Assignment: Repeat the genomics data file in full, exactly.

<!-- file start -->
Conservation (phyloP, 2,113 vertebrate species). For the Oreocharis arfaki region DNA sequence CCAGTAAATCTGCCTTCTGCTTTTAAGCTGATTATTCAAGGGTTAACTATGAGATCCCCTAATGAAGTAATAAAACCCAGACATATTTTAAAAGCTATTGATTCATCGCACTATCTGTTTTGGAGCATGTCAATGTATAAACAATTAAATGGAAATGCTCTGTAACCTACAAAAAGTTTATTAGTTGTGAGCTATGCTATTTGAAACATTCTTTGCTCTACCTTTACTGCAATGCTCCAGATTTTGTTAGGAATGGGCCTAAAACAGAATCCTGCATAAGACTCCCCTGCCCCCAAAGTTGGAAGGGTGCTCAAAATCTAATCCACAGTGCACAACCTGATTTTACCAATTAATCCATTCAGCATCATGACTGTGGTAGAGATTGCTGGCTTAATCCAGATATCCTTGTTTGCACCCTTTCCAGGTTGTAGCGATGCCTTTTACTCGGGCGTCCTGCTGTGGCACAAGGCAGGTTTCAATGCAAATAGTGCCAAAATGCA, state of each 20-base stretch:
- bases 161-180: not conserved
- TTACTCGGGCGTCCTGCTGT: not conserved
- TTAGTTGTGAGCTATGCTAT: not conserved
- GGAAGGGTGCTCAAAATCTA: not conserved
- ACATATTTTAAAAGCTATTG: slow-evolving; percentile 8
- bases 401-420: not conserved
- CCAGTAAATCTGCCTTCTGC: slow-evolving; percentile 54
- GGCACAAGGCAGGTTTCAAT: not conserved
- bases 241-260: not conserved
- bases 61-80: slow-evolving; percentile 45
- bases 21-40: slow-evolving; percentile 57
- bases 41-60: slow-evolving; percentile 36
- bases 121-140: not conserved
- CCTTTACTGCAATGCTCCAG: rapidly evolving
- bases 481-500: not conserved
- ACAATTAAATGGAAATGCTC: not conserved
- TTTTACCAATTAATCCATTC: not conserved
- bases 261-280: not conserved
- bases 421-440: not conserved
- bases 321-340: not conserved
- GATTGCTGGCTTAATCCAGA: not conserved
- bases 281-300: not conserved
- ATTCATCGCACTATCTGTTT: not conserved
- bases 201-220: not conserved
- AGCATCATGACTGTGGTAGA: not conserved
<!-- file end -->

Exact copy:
Conservation (phyloP, 2,113 vertebrate species). For the Oreocharis arfaki region DNA sequence CCAGTAAATCTGCCTTCTGCTTTTAAGCTGATTATTCAAGGGTTAACTATGAGATCCCCTAATGAAGTAATAAAACCCAGACATATTTTAAAAGCTATTGATTCATCGCACTATCTGTTTTGGAGCATGTCAATGTATAAACAATTAAATGGAAATGCTCTGTAACCTACAAAAAGTTTATTAGTTGTGAGCTATGCTATTTGAAACATTCTTTGCTCTACCTTTACTGCAATGCTCCAGATTTTGTTAGGAATGGGCCTAAAACAGAATCCTGCATAAGACTCCCCTGCCCCCAAAGTTGGAAGGGTGCTCAAAATCTAATCCACAGTGCACAACCTGATTTTACCAATTAATCCATTCAGCATCATGACTGTGGTAGAGATTGCTGGCTTAATCCAGATATCCTTGTTTGCACCCTTTCCAGGTTGTAGCGATGCCTTTTACTCGGGCGTCCTGCTGTGGCACAAGGCAGGTTTCAATGCAAATAGTGCCAAAATGCA, state of each 20-base stretch:
- bases 161-180: not conserved
- TTACTCGGGCGTCCTGCTGT: not conserved
- TTAGTTGTGAGCTATGCTAT: not conserved
- GGAAGGGTGCTCAAAATCTA: not conserved
- ACATATTTTAAAAGCTATTG: slow-evolving; percentile 8
- bases 401-420: not conserved
- CCAGTAAATCTGCCTTCTGC: slow-evolving; percentile 54
- GGCACAAGGCAGGTTTCAAT: not conserved
- bases 241-260: not conserved
- bases 61-80: slow-evolving; percentile 45
- bases 21-40: slow-evolving; percentile 57
- bases 41-60: slow-evolving; percentile 36
- bases 121-140: not conserved
- CCTTTACTGCAATGCTCCAG: rapidly evolving
- bases 481-500: not conserved
- ACAATTAAATGGAAATGCTC: not conserved
- TTTTACCAATTAATCCATTC: not conserved
- bases 261-280: not conserved
- bases 421-440: not conserved
- bases 321-340: not conserved
- GATTGCTGGCTTAATCCAGA: not conserved
- bases 281-300: not conserved
- ATTCATCGCACTATCTGTTT: not conserved
- bases 201-220: not conserved
- AGCATCATGACTGTGGTAGA: not conserved